The average speed of a UK broadband connection is on the up and up according to Ofcom, thanks to the roll out of super-fast fibre across the country.
Both BT and Virgin Media are pushing out new fat pipes with speeds ten times faster (or indeed more than that) compared to basic 8Mbps ADSL.
That means that the average speed of a residential connection has increased to 9.0Mbps as of May, which is a pretty big jump on a year ago, when Ofcom estimated the average to be 6.8Mbps.
If you go back three years, the average connection was just 4.1Mbps, so speeds have more than doubled since 2009.
The increase isn’t all about the super-fast roll out though, as Ofcom notes that the continuing upgrades to ADSL2+ technology, which offers up to 24Mbps speeds, is also helping the average rise.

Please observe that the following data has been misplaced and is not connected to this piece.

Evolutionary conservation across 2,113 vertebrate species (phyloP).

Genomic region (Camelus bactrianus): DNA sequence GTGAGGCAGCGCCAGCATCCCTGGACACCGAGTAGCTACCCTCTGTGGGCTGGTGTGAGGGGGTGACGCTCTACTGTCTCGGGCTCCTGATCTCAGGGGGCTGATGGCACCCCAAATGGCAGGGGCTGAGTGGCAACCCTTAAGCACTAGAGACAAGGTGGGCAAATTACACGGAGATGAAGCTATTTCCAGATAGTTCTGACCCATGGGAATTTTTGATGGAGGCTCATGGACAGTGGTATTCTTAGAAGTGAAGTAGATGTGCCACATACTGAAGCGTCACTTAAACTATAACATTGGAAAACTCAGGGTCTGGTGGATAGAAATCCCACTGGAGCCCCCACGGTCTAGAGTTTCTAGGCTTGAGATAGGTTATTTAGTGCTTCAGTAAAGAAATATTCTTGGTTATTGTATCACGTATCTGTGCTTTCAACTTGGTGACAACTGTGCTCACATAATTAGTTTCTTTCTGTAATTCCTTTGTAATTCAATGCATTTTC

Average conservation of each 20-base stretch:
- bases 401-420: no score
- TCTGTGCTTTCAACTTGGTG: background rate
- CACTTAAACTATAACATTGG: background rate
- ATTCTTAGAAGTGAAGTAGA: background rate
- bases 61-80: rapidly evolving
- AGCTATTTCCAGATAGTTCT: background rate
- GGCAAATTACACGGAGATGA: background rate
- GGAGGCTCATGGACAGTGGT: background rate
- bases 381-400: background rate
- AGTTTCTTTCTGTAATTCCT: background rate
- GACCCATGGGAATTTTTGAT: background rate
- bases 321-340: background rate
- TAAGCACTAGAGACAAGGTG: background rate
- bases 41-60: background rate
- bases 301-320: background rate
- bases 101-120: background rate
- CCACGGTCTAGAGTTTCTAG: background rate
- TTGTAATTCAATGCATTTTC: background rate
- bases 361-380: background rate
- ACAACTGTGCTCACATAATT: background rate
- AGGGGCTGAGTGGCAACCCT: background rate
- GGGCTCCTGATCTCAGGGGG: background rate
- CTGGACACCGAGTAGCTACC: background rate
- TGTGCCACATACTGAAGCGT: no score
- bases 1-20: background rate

Ofcom’s stats show that in total 68 per cent of broadband users are now on packages with an advertised speed above “up to” 10Mbps, which is up from 48 per cent in May of last year.
8 per cent of connections were “super-fast”, which Ofcom defines as having an advertised speed of up to 30Mbps or more, in other words, beyond ADSL2+. That percentage has quadrupled year-on-year, up from 2 per cent.
Super-fast connections are also very slightly faster on average, moving up to 35.8Mbps, from 35.5Mbps last November.
The average speed delivered by a standard ADSL line also increased, from 5.3Mbps to 5.9Mbps.